Finally, after one last spay I was ready for my big exploratory on the pit bull!  I opened his belly and found that most of his small intestine, which is supposed to look like a flat, pink hose instead looked like a bloated swollen purple summer sausage.  I found the obstruction and removed it - a pungently rotten corn cob.  Unfortunately at least a foot of intestine in front of the obstruction was dead - it was blackish purple and was not squeezing and moving like the rest of the intestine.  I removed the dead section, but the proximal portion was dilated about 3 times the distal portion, and I have to connect these two ends perfectly so that they seal and don't leak, because that would cause peritonitis.  To fix this, I have to cut the healthy, skinny end at a steep diagonal, until the two circumferences are equal.  With my assistant holding the two ends, I suture them back together with tiny knots all the way around.  As I am finishing, the proximal edge of my anastamosis is starting to look purple.  I am so worried that it has lost its blood supply and is going to die.  Its not leaking, and most of it is moving with normal peristalsis, except for this one bit...  Now we've been working on this dog for nearly 2 hours and his blood pressure is dropping.  I decide the repair is good enough, flush and suction  the belly, then close him up.

Now I have 3 appointments who have been waiting for me; they did not want to reschedule or see the other doctor.  This is extremely complimentary, but also very stressful, because I hate that they waited for so long (over an hour), and it means more work for me.  I finally finish the last appointment at 7, an hour after closing.  I send the pit bull to the emergency clinic for overnight care, asking them to please keep costs as lean as possible, and explaining the less than ideal appearance of the gut at the end of surgery.  The doctor there seems to have a poor opinion of my decision to leave gut like that in the belly, then breezily says, "Well, I guess if it (the intestine) dies, you can open him up again tomorrow."   Sigh.  I really really don't want to do that, but I will if I have to.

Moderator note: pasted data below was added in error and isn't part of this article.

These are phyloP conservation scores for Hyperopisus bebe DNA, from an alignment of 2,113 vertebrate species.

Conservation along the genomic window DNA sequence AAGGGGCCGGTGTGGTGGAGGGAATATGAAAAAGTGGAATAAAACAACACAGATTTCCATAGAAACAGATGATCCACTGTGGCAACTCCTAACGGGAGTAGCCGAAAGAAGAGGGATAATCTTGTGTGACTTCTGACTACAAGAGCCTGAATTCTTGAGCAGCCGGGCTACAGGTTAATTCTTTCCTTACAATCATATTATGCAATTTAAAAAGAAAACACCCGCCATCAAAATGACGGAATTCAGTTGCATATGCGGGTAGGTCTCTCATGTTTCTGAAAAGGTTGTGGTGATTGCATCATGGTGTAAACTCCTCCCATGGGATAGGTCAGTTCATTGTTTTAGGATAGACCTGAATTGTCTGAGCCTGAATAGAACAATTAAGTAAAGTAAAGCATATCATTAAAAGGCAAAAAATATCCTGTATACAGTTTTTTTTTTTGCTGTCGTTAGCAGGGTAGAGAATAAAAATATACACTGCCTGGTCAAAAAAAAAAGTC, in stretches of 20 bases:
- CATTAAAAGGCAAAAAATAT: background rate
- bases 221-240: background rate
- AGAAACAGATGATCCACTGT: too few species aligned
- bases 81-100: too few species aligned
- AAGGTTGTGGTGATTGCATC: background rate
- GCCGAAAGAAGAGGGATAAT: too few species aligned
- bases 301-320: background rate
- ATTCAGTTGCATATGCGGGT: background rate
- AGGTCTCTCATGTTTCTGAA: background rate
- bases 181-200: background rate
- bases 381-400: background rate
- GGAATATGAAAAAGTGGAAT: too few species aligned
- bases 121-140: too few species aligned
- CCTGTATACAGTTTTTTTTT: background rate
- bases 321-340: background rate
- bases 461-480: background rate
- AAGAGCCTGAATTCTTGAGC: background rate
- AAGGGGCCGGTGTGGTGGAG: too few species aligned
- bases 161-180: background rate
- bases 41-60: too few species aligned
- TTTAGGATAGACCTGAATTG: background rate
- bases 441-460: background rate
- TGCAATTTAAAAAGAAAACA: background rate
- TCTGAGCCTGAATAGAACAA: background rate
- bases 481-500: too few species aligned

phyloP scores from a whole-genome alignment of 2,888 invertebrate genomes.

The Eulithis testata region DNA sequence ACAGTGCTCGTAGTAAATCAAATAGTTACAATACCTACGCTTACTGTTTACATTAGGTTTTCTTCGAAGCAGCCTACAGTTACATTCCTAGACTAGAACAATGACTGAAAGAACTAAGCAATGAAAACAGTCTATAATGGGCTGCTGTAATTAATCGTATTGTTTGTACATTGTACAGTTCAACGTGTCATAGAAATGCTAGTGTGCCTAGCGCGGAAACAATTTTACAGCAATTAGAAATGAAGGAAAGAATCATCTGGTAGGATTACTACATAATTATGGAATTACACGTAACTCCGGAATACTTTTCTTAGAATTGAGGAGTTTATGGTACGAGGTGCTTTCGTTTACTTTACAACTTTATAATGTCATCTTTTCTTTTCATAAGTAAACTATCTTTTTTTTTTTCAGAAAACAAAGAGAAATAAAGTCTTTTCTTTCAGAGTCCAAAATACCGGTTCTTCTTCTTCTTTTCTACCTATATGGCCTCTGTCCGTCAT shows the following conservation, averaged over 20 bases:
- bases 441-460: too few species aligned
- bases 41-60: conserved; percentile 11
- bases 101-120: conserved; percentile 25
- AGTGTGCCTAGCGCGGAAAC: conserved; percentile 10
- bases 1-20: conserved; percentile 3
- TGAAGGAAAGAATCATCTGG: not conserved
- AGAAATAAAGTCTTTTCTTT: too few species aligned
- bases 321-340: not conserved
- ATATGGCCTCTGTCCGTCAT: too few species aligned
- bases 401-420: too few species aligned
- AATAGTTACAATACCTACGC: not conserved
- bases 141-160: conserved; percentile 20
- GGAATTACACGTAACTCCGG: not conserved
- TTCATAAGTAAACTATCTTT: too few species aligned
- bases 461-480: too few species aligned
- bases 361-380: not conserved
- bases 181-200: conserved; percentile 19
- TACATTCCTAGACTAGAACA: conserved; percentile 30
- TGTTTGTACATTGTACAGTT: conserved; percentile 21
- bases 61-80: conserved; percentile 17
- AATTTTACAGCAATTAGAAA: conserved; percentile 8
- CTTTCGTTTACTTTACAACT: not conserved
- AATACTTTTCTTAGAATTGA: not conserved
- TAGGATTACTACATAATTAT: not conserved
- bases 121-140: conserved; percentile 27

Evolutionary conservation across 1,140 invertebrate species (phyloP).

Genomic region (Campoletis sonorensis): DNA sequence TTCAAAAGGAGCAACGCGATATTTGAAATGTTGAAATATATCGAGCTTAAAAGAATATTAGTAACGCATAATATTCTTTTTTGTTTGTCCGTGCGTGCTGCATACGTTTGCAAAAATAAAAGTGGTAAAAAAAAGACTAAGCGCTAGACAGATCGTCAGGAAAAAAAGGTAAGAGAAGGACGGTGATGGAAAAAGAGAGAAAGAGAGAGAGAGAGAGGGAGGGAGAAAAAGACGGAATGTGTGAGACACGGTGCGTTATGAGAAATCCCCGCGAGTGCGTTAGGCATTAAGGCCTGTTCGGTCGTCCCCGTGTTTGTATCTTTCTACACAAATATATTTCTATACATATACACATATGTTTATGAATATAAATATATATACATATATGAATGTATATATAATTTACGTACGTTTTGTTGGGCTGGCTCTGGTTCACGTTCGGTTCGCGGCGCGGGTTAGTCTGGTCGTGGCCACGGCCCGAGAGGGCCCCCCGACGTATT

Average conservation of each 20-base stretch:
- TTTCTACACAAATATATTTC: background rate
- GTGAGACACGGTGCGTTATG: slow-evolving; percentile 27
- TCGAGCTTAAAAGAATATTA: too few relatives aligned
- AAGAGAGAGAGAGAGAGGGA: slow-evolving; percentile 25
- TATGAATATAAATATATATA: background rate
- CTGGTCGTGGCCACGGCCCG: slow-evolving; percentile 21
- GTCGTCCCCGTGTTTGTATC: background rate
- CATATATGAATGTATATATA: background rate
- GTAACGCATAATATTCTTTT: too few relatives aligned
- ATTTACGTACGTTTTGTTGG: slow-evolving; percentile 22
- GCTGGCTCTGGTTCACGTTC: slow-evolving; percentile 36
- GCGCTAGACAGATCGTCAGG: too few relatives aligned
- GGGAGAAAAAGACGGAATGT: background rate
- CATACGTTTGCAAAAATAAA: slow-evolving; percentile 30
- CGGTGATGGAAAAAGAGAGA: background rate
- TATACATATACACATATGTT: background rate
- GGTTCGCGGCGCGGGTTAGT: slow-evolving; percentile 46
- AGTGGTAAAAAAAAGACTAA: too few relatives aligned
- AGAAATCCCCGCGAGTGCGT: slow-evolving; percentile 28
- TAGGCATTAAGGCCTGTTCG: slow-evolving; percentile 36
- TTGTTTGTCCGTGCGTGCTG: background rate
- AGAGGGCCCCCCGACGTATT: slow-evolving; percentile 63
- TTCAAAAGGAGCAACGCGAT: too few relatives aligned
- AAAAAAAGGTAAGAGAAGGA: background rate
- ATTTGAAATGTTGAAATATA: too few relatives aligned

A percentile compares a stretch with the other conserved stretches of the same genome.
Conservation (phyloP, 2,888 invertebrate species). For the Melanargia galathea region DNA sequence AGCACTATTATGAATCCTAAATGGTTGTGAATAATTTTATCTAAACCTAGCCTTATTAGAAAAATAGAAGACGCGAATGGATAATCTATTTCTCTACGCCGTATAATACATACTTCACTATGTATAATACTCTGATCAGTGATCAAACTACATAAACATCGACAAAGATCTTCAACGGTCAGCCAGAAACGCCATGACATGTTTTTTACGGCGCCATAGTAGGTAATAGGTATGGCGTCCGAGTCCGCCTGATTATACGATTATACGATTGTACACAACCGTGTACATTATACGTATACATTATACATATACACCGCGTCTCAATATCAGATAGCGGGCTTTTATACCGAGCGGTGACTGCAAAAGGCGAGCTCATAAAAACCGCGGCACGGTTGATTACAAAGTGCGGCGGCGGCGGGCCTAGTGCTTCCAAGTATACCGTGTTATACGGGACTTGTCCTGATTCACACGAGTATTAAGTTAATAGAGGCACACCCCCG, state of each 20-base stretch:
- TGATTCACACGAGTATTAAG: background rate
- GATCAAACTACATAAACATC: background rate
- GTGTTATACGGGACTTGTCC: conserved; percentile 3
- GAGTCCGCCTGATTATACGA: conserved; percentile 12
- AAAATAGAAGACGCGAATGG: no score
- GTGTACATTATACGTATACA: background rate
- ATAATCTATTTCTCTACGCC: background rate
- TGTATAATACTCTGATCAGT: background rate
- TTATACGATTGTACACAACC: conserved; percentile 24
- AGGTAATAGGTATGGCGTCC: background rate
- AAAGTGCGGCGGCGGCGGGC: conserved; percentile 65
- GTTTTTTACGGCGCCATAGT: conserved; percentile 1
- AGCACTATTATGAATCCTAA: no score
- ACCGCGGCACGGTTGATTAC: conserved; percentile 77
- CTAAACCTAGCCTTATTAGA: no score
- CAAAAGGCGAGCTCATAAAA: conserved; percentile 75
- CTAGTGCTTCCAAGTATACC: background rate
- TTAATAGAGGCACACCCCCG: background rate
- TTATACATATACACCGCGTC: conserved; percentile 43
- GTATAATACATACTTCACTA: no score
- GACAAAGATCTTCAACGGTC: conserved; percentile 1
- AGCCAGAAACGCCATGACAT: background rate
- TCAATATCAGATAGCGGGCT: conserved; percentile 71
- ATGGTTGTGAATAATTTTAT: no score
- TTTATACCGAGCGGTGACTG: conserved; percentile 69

The next day the pit bull is back in our hospital, and his belly hurts but he's eating, and his temperature stays normal all day.  No vomiting.  I send him home with some donated medications and a prayer.  I called him twice the next week, and he was still eating and keeping it down.  Apparently everything must have healed back together after all.  The referral surgeon called to tell me the cat had a long 1.5 inch section of his tiny urethra that was impacted with grit.  There was no way he could have been catheterized, and surgery was his only option.  The hypoglycemic puppy went home and so far, with small frequent meals, has not had a recurrence.  What a great, but exhausting, day to be a vet.

Thursday, April 14, 2011

This blog is not dead!

I've just been writing other things.  Specifically, papers with titles like Surgical Extraction of an Upper 4th Premolar in a Dog or Endodontic Therapy of a Fractured Maxillary Canine Tooth in a Dog.  Riveting stuff.  I am required to write four journal-quality papers on some of my cases for the Fellowship in Veterinary Dentistry that I am pursuing.  They were due on April 15 for pre-approval.  Can I just say, writing these things so far away from school was painful.  I'm far from school in years and distance, and these things needed references!  Anyway, I worked on them for months and months.  They needed medical records, photographs and Xrays attatched, and had to be submitted on 5 different CDs in separate folders.   I got it done.

I hope they are good enough.  Four veterinary dentists will review them, and they need to get a 80% to pass.  My mentor (the dentist now in residence at Texas A&M vet school) said he did not pass the first time he submitted.  Fingers crossed!  Then, I can submit a large packet of my case logs, CE hours, equipment, library, etc etc, in July.  If that passes, then I can sit for an exam!

Loads has been happening around here - Anna had a birthday, both kids had a great informal piano recital, Anna did her fourth Royal Academy of Ballet graded exam, Anthony put in a fabulous summer garden, and we've been pre-approved to adopt a dog from the Golden Retriever Rescue group.

To be continued...